The Drumbeat Forever After

A podcast focusing on the Bronze Age in the Near East, from the development of agriculture during the Neolithic to the collapse of the Late Bronze Age world system at the end of the second millennium BCE and everything in between. Every episode also includes a look at a particular myth or ancient text. Episodes 1, 17, and 31 are good places to start.

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Episodes

Monday Jan 23, 2023

I interviewed Karrar Sabah Al Ramahi, PhD student at Baghdad University, about his research on the city of Eridu! Furqan Salam helped with the translation.
We talk about its earliest settlement during the Ubaid period, its prominence as a temple town, the building projects of the kings of Ur, and the reason for its primacy in the Sumerian King List.
Thanks to Karrar & Furqan for the interview!
Questions? Feedback? Email us at drumbeatforeverafter@gmail.com.
Follow us on Twitter and Instagram @drumbeatforever
Works cited

Friday Dec 23, 2022

Guest: Lily
First: the world's oldest known wisdom literature, in the form of a series of proverbs delivered from the eponymous Shuruppak (king of Shuruppak) to his son Zi-ud-sura (alias Utnapishtim, the Noah figure from the Sumerian flood myth). Only insults and stupid speaking receive the attention of the Land!
Then we visit the city of Shuruppak, in central Sumer. After a quick look at its early administration during the Jemdet Nasr and "Archaic" periods, we introduce the Fara period (roughly 2600-2450 BCE), a phase in the development of cuneiform writing that more or less corresponds to the Early Dynastic IIIA period. Most importantly, we have literature now! 
Then, we look at Shuruppak's place in the world, including the copious evidence for intensive trade with the broader region. What was its relation to the "city league"? Was it part of the kingdom of Kish? Who destroyed Shuruppak, and why?
Then: more proverbs from Shuruppak of Shuruppak. You should not beat a farmer's son; he has constructed your embankments and ditches!
Questions? Feedback? Email us at drumbeatforeverafter@gmail.com.
Follow us on Twitter and Instagram @drumbeatforever
Works cited

Friday Dec 09, 2022

Guest: Annika
First, a classic sitcom setup: Ningishzida plans to sail a boat to hell with his friend (an ill-intentioned demon), but his sister Ama-shilama wants to tag along!
Then, we visit the construction site of Mari, a city built from scratch in the middle of nowhere around 2900 BCE, along with 150 km (90 mi) of canals to connect it to both the Euphrates and the Khabur river. You can do the math: the perfectly circular outer walls, with a diameter of 1.9 km, enclose an area of about 280 hectares! (The inner walls enclose about 130 ha.) Who built it? Who built Thebes of the seven gates? So many questions!
Then, we head west to the lower Diyala river, to see the temples in Tutub and the statuary in Eshnunna. What can famous art tell us about the chronology of the late early Early Dynastic period?
Also, skipping forward in time: you're never going to guess where this textile worker who died young under unclear circumstances got her pendant from.
Finally: the text is broken, but Ningishzida receives a blessing, possibly from Ereshkigal, the underworld goddess who fell in love with Nergal back in episode 6.
Questions? Feedback? Email us at drumbeatforeverafter@gmail.com.
Follow us on Twitter and Instagram @drumbeatforever
Works cited

Saturday Dec 03, 2022

(Re-recorded as of December 3, 2022)
Guest: Victoria
First: Having insulted Ereshkigal (queen of the Sumerian underworld) by offending her messenger's honor at a dinner party in heaven, Nergal (god of war, plague, and death) has to travel down to the underworld to apologize to her in person. Will he be able to restrain his overweening libido?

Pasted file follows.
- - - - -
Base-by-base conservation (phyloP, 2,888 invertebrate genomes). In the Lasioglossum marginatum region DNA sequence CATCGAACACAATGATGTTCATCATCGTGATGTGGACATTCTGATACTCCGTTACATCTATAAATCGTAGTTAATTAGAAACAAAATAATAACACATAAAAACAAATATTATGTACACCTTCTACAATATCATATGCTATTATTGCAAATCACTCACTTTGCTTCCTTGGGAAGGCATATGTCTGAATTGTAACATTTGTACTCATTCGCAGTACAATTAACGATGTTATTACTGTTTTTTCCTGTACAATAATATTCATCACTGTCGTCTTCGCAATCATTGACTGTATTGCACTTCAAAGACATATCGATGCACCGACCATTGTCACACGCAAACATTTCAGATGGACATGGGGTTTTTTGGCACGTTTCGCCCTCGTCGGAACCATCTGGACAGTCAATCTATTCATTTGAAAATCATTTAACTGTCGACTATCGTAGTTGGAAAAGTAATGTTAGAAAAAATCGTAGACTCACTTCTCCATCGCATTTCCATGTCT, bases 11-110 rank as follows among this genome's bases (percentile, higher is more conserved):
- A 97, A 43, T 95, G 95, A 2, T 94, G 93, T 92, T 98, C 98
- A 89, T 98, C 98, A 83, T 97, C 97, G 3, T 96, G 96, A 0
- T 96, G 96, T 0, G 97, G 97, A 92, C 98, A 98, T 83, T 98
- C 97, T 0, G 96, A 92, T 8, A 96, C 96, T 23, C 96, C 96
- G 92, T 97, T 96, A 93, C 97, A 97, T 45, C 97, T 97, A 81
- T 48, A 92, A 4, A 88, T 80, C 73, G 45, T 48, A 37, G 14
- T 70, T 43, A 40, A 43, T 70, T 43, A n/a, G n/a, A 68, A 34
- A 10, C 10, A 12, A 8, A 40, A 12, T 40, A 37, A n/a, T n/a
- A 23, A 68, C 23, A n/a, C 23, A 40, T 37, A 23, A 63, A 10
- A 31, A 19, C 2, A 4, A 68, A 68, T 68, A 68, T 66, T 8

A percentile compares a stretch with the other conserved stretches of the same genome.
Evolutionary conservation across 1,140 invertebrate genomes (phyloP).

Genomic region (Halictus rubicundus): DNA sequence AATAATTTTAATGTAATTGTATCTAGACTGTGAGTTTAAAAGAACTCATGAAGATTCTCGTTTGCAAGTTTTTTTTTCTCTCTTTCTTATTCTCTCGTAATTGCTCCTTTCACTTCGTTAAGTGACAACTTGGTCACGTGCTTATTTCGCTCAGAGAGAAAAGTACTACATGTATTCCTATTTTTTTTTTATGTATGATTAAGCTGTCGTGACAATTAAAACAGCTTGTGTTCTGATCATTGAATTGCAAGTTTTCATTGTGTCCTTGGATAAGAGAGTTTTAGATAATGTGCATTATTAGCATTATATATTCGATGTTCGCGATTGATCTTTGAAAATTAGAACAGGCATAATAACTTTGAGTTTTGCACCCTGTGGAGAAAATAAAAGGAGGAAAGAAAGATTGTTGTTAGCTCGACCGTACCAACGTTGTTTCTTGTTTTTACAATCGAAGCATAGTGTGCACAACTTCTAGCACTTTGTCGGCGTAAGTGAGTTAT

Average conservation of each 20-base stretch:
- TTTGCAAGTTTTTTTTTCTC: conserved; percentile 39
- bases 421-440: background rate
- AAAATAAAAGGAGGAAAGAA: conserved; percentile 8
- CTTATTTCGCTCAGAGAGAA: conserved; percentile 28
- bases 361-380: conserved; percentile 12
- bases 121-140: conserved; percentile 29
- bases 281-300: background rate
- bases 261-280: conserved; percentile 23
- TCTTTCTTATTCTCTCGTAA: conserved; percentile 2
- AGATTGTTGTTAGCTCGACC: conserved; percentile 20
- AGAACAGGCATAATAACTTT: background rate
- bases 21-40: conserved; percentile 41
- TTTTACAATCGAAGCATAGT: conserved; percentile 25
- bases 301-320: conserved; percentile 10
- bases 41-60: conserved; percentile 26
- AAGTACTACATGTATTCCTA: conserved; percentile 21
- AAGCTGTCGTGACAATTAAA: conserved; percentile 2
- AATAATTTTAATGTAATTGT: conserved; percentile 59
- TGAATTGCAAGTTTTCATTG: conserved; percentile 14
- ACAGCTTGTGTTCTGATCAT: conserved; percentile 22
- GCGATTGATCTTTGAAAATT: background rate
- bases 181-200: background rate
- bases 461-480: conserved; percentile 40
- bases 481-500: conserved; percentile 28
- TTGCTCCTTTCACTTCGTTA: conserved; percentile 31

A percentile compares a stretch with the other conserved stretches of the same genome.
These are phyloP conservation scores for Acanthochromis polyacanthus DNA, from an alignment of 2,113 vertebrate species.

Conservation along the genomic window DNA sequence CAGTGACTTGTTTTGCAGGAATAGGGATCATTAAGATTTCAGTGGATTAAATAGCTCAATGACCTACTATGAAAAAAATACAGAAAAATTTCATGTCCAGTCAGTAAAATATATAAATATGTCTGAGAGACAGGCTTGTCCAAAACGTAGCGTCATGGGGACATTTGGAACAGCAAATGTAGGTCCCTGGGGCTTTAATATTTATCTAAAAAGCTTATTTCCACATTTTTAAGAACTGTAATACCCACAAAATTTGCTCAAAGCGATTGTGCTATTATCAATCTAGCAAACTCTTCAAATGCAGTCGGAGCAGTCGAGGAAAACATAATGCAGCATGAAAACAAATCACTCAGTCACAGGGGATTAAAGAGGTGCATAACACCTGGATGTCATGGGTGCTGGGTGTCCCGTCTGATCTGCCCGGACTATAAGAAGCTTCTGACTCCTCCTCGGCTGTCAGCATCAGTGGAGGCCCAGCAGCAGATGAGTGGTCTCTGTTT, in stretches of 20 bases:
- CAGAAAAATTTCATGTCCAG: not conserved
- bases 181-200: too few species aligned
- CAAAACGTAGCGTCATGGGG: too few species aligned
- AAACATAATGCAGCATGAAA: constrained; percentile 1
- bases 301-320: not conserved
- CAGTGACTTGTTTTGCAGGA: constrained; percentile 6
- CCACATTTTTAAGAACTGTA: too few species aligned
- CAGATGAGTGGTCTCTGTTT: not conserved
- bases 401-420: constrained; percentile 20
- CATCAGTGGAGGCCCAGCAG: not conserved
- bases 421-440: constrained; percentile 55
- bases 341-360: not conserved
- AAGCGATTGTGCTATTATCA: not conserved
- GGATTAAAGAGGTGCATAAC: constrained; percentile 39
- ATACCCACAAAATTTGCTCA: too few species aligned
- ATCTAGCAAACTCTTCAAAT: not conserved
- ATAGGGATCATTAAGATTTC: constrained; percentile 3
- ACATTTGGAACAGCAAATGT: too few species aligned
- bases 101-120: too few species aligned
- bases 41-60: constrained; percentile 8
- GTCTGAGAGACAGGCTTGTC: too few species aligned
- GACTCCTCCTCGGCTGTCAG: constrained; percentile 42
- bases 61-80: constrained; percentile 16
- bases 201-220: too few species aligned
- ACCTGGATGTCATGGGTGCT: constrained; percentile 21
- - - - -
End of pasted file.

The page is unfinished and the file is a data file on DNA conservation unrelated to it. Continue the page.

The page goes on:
Then, we tour Çatalhöyük (in modern south-central Turkey), one of the biggest and densest communities in the world during the late 6,000s BCE. What can their patterns of burial tell us about their social organization? What did this dense concentration of people portend for public health? What do the few murals with photographic documentation imply about the history of volcanic eruptions in the region?
Then, the adoption and spread of the Neolithic lifestyle had a variety of effects on the human body, including a few useful adaptations, like lactase persistence. However, the combination of a grain-based diet, daily interaction with new species of livestock, and the growth of large, dense settlements also exposed people to countless new (or newly common) diseases: anemia, brucellosis, malaria, tooth decay, and more!
Then, we look at the evidence for warfare during the 8.2-kiloyear climatic event, which affected societies across the Near East during the late 7th millennium BCE.
Then, we visit a singular burial installation in southeastern Anatolia: a death pit containing the remains of about three dozen people and several dogs, not to mention the bones of the animals eaten for their funerary feast. What were they doing with all these bones?
Finally: even though their relationship seems unsalvageable by the end of the second act, Nergal & Ereshkigal find a way to patch up their issues by the middle of the third act!
Questions? Feedback? Email us at drumbeatforeverafter@gmail.com.
Follow us on Twitter and Instagram @drumbeatforever
Works cited

Thursday Nov 10, 2022

Guests: Kelten, James
First, Gilgamesh ignores the branch of the government standing between him and a unilateral declaration of war on King Aga of Kish, the mightiest kingdom in the Mesopotamian alluvium at the time. Infrastructure is boring, kings are always right, and war is always glorious!
Then, we look at the city of Kish during the Archaic period (2900-2600 BCE), which was apparently the seat of a powerful kingdom controlling much more territory than any other Sumerian city-state at the time.
Then, we look at the oldest historical document from Mesopotamia, and our only historical document from this period of Kish's history. The "Prisoner plaque" totals 36,000 prisoners of war taken from at least 25 towns and villages during a series of military campaigns. Zababa is the god of manhood!
Then, a look at the institution of the kingship of Kish (which, as you may know, long outlasted the kingdom of Kish as such). After revisiting the Sumerian King List, we meet two of our best candidates for the first kings to appear in both the Sumerian legendary tradition and the historical record: Enmebaragesi and his son Aga (or Akka), both of whom appear in this episode's Gilgamesh story.